Industrial Production and Capacity Utilization - G.17
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Industrial production advanced 0.4 percent in August after having been unchanged in July; the gains in August were broadly based. Following a decrease in July of 0.4 percent, which was steeper than previously reported, manufacturing production rose 0.7 percent in August. The output of mines moved up 0.3 percent, its fifth consecutive monthly increase, and the production of utilities fell 1.5 percent, its fifth consecutive monthly decrease. At 99.4 percent of its 2007 average, total industrial production in August was 2.7 percent above its year-earlier level. Capacity utilization for the industrial sector increased 0.2 percentage point in August to 77.8 percent, a rate 0.6 percentage point above its level of a year earlier and 2.4 percentage points below its long-run (1972-2012) average.
Industrial Production and Capacity Utilization: Summary
|Industrial production||2007=100||Percent change|
|2013||2013|| Aug. '12 to
|Major market groups|
|Major industry groups|
|Manufacturing (see note below)||95.5||95.1||95.4||95.7||95.3||96.0||-.2||-.4||.2||.3||-.4||.7||2.6|
|Capacity utilization||Percent of capacity|| Capacity
|2013|| Aug. '12 to
|Manufacturing (see note below)||78.7||85.6||77.3||84.6||64.0||75.4||76.3||75.9||75.9||76.1||75.7||76.1||1.5|
|Primary and semifinished||81.0||86.5||78.0||87.9||64.4||75.0||76.9||76.3||76.1||75.7||75.6||75.7||.6|
The production of consumer goods increased 0.3 percent in August after having decreased 0.5 percent in July; in August, the index stood 2.3 percent above its year-earlier level. As a result of a rebound in automotive products, the production of durable consumer goods rose 2.5 percent to reverse a similarly sized decline in July. The indexes for appliances, furniture, and carpeting and for home electronics also posted gains in August, while the output of miscellaneous goods was unchanged for a second month in a row. The index for consumer nondurables declined 0.3 percent in August, its fifth consecutive month without an increase. The output of non-energy nondurables was unchanged; gains for foods and tobacco and for clothing offset losses for chemical products and for paper products. After having moved up 1.7 percent in July, the output of consumer energy products moved down 1.5 percent in August, with decreases for both fuels and utilities.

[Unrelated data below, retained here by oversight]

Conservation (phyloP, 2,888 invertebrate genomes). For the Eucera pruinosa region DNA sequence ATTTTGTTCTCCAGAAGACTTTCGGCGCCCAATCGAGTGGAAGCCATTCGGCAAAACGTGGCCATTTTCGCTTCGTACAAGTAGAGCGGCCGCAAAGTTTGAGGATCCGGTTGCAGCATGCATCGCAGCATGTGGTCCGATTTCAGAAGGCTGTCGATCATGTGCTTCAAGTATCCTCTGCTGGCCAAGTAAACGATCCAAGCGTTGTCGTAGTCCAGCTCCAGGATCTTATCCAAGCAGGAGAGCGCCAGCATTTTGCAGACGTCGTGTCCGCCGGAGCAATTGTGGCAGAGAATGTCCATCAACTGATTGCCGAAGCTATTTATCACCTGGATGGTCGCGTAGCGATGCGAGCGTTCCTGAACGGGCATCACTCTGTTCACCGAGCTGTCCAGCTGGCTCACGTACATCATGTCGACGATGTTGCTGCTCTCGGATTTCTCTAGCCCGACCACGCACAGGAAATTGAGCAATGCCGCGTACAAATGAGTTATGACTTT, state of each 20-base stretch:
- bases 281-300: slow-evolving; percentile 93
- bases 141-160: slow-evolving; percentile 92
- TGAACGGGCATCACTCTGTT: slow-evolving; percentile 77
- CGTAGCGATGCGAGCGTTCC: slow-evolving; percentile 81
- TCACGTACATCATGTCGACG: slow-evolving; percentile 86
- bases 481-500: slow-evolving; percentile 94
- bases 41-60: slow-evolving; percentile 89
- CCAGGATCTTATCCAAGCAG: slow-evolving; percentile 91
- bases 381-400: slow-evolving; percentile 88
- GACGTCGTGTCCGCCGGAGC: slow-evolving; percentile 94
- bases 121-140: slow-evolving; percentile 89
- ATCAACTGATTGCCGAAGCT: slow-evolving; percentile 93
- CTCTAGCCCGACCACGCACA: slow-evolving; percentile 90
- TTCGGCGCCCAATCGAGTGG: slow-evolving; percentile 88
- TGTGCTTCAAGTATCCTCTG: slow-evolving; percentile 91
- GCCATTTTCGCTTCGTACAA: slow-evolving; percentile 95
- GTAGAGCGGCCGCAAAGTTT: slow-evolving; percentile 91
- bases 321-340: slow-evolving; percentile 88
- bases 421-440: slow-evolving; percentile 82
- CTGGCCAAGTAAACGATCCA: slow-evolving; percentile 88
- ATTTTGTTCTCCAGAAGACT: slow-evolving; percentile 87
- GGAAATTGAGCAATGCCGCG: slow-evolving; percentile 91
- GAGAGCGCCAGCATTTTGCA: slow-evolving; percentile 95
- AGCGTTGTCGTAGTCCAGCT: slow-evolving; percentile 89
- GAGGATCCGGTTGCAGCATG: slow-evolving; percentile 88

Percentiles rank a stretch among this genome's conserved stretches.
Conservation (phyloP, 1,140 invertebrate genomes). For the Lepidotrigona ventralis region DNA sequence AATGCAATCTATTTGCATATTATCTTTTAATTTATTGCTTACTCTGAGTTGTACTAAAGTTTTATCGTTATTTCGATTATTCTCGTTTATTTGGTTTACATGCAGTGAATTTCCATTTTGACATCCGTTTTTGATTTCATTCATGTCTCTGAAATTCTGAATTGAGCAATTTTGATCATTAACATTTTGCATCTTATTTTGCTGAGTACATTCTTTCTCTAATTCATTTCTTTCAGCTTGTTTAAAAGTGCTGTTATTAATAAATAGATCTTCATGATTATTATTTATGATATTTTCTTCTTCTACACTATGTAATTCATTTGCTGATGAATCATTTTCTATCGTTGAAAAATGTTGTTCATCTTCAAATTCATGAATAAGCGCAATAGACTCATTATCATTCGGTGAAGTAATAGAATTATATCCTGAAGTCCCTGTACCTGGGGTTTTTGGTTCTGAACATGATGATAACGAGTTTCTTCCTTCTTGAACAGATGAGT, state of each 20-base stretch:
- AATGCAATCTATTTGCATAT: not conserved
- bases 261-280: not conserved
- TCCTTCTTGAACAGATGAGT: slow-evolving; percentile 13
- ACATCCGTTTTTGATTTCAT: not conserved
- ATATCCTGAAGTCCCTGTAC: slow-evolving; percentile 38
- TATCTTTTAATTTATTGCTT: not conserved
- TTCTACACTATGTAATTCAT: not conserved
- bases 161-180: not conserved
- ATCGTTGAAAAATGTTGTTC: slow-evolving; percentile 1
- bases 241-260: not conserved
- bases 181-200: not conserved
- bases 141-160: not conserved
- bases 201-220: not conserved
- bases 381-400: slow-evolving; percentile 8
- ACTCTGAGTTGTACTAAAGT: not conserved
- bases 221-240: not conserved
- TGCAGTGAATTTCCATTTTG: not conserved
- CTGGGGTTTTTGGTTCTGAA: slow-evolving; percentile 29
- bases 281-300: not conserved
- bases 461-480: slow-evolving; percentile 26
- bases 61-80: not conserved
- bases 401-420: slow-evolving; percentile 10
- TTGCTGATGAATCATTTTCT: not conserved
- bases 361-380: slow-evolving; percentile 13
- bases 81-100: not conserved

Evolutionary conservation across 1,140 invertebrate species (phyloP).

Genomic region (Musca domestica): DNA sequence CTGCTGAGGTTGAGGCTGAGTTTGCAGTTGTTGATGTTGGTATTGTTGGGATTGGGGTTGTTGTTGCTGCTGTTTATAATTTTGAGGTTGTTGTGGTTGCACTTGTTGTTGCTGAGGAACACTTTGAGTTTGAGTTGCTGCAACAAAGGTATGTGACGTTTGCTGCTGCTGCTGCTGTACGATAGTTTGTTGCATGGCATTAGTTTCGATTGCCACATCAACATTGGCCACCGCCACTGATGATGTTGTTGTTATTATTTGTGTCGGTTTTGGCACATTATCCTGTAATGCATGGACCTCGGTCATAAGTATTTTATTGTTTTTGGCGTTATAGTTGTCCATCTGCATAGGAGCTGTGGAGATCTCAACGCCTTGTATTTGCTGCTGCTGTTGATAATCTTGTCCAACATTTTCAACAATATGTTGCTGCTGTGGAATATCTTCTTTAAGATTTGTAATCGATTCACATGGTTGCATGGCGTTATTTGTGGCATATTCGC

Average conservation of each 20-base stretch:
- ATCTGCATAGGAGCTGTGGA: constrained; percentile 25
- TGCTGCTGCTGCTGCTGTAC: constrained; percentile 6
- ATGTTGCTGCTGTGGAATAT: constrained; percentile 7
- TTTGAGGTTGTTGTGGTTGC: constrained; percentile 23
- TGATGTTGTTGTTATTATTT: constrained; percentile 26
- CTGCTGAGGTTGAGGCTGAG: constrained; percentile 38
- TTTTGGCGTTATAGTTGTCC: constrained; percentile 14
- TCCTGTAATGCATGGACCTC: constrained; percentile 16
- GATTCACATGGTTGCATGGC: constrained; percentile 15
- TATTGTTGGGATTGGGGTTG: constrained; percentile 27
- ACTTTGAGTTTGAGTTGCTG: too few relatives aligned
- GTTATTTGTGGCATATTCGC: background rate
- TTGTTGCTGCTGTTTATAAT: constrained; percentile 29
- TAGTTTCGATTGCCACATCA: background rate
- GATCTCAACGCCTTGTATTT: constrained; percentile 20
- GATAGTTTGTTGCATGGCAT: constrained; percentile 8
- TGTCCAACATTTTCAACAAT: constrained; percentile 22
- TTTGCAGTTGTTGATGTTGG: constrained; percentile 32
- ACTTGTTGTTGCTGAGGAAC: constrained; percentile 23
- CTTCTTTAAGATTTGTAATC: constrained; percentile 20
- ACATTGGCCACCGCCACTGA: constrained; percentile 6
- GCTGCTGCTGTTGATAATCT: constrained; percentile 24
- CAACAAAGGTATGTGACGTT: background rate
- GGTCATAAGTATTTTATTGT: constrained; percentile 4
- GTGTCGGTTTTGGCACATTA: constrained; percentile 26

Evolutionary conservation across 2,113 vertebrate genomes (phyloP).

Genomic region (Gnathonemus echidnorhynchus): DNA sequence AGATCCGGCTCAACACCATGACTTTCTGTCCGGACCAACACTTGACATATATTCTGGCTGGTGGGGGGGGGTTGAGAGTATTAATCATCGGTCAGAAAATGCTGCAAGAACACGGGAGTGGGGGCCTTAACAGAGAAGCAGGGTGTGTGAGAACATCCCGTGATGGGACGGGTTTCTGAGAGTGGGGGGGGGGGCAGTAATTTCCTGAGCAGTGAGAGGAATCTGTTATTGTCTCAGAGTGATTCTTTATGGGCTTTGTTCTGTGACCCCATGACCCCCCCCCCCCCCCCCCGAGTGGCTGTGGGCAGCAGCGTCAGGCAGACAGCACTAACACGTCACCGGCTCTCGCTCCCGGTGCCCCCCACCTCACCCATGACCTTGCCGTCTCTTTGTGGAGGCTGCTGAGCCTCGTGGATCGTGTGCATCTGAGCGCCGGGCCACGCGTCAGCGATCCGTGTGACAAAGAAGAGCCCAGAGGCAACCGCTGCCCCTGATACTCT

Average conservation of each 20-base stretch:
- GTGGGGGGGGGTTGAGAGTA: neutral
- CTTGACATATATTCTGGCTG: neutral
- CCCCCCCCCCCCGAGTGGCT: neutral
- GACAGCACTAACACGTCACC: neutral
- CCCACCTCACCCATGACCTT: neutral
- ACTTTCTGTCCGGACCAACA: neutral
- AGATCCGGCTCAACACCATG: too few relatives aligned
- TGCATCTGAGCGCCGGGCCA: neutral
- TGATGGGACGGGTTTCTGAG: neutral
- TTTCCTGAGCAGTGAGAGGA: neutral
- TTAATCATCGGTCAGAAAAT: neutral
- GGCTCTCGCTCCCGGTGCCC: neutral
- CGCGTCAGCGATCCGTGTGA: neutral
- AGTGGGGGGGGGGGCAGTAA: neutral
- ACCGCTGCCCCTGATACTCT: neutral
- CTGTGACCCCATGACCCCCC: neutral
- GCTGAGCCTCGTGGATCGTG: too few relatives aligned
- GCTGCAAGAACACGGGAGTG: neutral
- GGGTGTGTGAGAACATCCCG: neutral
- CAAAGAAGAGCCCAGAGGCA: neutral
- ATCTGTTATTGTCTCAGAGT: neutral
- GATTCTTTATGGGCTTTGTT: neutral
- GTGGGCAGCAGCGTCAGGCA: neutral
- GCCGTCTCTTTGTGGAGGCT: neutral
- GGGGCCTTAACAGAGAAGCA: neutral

After a decrease of 0.9 percent in July, the index for business equipment reversed that loss with an increase of 0.9 percent in August; production was 2.5 percent above its level of a year earlier. The index for transit equipment moved up 3.6 percent, the production of information processing equipment rose 1.2 percent, and the index for industrial and other equipment edged down 0.2 percent.
The output of defense and space equipment rose 1.0 percent in August following a decline of 0.1 percent in July. The index for August stood 0.8 percent above its year-earlier level.
In August, the output of construction supplies advanced 0.3 percent, its third consecutive monthly increase, and the index was 5.3 percent above its level of a year earlier. The production of business supplies was unchanged in August and little changed from its year-earlier level.
The production of materials to be processed further in the industrial sector increased 0.4 percent in August and was 3.4 percent above its year-earlier level. The output of durable materials rose 1.0 percent in August. The production of consumer parts advanced 2.5 percent after two consecutive monthly declines, and the output of equipment parts rose 1.7 percent. The production of nondurable materials moved up 0.7 percent; textile, paper, and chemical materials each registered gains of 0.6 percent or more. The output of energy materials decreased 0.3 percent; the index for this market group was 4.4 percent above its level of a year earlier.
Manufacturing output rose 0.7 percent in August after having decreased 0.4 percent in July. The index in August was 2.6 percent above its year-earlier level. The factory operating rate increased 0.4 percentage point to 76.1 percent, a rate 2.6 percentage points below its long-run average.